Germany has permanently shut eight of its older nuclear reactors and promised to close the remaining nine by 2022. The decision was cemented in September, when Siemens, which built all of Germany’s nuclear plants, withdrew from the nuclear industry. It also seems increasingly unlikely that Japan will restart the more than 50 nuclear reactors that have been closed for safety checks since the accident. Last week, the cities of Osaka, Kyoto and Kobe told utility companies that they no longer wanted nuclear power.

Elsewhere, the impact has been lower than many anticipated. The US and UK still intend to resume building nuclear power after a long pause. China, India and France all aim to carry on as before. Italy and Switzerland have decided to abandon plans for future plants, but existing plants will live out their remaining lives.

All told, that is nearly a billion-tonne jolt to the planet’s climate by 2020, and more beyond. That is small compared with global CO2 emissions – likely to be more than 400 billion tonnes in the same period. But it would send the wrong signal from two of the world’s largest emitters. And anyone involved in climate negotiations will tell you that cuts aren’t easy to agree on. The additional German emissions alone could add up to more than 300 million tonnes by 2020, which, according to the World Nuclear Association, would “virtually cancel out the 335-million-tonne savings intended to be achieved in the entire European Union by the 2011 Energy Efficiency Directive”. (source)

Oops. If the environmentalists are so concerned about the dangers of catastrophic AGW, then they really should get their priorities right.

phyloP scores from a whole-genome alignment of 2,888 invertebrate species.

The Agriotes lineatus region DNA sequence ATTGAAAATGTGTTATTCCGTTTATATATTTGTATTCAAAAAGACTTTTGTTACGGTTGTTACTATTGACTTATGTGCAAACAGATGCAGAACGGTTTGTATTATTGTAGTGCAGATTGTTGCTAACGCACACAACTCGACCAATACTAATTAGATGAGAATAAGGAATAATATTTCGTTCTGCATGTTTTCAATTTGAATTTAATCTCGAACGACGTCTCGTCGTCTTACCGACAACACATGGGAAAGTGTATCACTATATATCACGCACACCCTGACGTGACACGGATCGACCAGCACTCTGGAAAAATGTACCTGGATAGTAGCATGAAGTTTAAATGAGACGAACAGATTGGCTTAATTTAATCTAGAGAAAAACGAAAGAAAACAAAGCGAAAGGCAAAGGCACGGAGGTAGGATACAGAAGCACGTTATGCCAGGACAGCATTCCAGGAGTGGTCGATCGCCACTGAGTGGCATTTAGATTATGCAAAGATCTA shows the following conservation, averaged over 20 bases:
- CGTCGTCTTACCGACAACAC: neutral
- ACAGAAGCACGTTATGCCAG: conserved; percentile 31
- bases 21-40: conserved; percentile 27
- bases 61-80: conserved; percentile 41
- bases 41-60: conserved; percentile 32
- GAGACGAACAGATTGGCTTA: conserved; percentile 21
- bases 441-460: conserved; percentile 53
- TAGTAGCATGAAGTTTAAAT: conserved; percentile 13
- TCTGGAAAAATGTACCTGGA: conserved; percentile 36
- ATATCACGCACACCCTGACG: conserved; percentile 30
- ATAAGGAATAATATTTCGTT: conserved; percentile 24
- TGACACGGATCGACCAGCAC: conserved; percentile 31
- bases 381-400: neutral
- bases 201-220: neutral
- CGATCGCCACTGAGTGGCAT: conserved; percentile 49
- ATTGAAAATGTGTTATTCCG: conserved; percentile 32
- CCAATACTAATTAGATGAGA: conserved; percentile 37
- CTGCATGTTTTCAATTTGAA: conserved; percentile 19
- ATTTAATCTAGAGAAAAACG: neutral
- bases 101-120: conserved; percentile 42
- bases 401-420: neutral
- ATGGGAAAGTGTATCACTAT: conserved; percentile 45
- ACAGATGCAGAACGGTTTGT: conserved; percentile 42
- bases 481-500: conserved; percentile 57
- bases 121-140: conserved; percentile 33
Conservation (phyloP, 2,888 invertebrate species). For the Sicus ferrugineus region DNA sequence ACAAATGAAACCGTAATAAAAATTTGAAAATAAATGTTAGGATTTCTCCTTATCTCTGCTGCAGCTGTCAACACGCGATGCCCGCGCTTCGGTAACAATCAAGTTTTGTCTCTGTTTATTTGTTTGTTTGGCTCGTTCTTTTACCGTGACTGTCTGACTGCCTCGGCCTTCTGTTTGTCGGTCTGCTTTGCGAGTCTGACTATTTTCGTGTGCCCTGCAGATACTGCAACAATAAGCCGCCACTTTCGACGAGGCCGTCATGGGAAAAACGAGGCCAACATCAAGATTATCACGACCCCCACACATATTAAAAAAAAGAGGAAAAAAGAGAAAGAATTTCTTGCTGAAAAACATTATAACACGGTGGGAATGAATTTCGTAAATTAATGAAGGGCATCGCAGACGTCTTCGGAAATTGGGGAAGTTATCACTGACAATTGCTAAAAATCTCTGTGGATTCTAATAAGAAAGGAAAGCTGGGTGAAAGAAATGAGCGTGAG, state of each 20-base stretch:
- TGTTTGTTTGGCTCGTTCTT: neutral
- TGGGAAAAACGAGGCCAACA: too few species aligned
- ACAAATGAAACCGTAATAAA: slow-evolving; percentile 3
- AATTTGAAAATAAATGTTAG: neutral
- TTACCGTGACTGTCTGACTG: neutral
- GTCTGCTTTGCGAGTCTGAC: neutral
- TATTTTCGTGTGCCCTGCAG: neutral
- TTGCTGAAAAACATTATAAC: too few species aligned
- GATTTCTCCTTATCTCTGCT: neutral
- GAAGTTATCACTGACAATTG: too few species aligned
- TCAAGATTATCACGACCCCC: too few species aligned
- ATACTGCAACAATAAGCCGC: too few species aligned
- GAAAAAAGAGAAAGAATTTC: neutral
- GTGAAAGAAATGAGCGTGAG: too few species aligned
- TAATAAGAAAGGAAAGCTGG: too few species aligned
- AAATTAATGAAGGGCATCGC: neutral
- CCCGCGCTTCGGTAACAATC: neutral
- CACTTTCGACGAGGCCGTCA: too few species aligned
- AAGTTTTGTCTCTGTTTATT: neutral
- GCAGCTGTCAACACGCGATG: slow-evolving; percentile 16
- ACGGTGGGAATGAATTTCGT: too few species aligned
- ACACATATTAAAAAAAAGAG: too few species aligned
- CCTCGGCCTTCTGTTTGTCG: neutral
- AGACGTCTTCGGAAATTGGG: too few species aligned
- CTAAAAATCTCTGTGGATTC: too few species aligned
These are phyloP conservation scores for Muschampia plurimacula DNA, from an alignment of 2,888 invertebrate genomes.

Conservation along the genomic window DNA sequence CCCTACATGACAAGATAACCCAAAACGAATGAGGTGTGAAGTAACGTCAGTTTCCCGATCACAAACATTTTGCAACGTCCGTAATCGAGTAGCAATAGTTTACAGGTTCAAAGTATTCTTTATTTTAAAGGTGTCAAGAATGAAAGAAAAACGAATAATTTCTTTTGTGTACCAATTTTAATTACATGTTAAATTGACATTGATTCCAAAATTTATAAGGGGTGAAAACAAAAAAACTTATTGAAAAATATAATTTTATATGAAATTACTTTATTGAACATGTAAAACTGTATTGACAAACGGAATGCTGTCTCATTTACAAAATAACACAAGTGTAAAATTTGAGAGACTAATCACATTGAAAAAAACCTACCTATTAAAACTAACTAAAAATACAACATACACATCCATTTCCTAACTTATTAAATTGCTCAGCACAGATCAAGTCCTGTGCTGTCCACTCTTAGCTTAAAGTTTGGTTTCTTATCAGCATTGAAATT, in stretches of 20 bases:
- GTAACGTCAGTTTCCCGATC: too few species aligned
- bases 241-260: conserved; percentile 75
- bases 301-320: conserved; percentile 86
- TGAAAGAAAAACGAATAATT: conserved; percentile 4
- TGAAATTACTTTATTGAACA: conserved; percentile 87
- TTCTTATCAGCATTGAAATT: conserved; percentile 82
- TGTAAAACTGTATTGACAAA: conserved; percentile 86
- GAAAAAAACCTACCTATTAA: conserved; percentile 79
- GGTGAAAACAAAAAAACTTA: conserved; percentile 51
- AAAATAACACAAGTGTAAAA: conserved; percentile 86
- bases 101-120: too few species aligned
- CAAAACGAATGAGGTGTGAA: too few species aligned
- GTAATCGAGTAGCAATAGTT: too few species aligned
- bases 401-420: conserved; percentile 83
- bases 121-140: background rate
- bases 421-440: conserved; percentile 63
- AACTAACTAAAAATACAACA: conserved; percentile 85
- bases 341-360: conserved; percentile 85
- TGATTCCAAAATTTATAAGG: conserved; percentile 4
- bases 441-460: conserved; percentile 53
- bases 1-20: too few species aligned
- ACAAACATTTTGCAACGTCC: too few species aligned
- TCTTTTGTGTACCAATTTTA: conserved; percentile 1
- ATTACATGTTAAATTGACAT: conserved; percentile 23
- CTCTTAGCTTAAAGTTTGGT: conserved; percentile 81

US approves first new nuclear power plant in 34 years


Constructing the containment vessel

Why? Because nuclear power is safe, clean, reliable and efficient – and produces zero CO2 emissions. Contrast with “renewables” which are horrifically expensive, unreliable and inefficient, and require CO2-belching fossil fuel backup. And wind turbines shred rare birds.

And with the hysteria surrounding Fukushima, which resulted in the most astonishing fear-through-ignorance anti-nuclear knee-jerk reaction from many countries, it demonstrates that at least the US is taking its energy security seriously, and is not prepared to rely on hopeless renewables to keep the lights on.

The United States’ first new nuclear power plant in a generation has won approval after federal regulators voted on Thursday to grant a licence for two new reactors at a site in eastern Georgia.

Atlanta’s Southern Co hopes to begin operating the $14 billion reactors at its Vogtle site, south of Augusta, as soon as 2016. The Nuclear Regulatory Commission (NRC) approved the company’s plans on a 4-1 vote.

The NRC last approved construction of a nuclear plant in 1978, a year before a partial meltdown of the Three Mile Island nuclear plant in Pennsylvania. That accident raised fears of a radiation release and brought new reactor orders to a near halt.

The planned reactors, along with two others in South Carolina expected to win approval in coming months, are the remnants of a once-anticipated building boom that the power industry dubbed the “nuclear renaissance”. The head of an industry lobbying group said the Vogtle project could be the start of a smaller renaissance that expands nuclear power in the United States.

“This is a historic day,” said Marvin Fertel, president and CEO of the Nuclear Energy Institute. He said the NRC vote “sounds a clarion call to the world that the United States recognises the importance of expanding nuclear energy as a key component of a low-carbon energy future that is central to job creation, diversity of electricity supply and energy security”.

President Barack Obama and other proponents say greater use of nuclear power could cut the nation’s reliance on fossil fuels and create energy without producing emissions blamed for global warming. The Obama administration has offered the Vogtle project $8.3 billion in federal loan guarantees as part of its pledge to expand nuclear power. (source)

If the climate catastrophe is half as serious as claimed, nuclear is the ONLY option for energy security.

Fukushima turns George Monbiot PRO-nuclear


The way ahead for Australia

Sorry if this has turned into a nuclear power blog, but this is too good. Yes, you read that correctly. The events at Fukushima have convinced George Monbiot of the benefits of nuclear power, and its safety: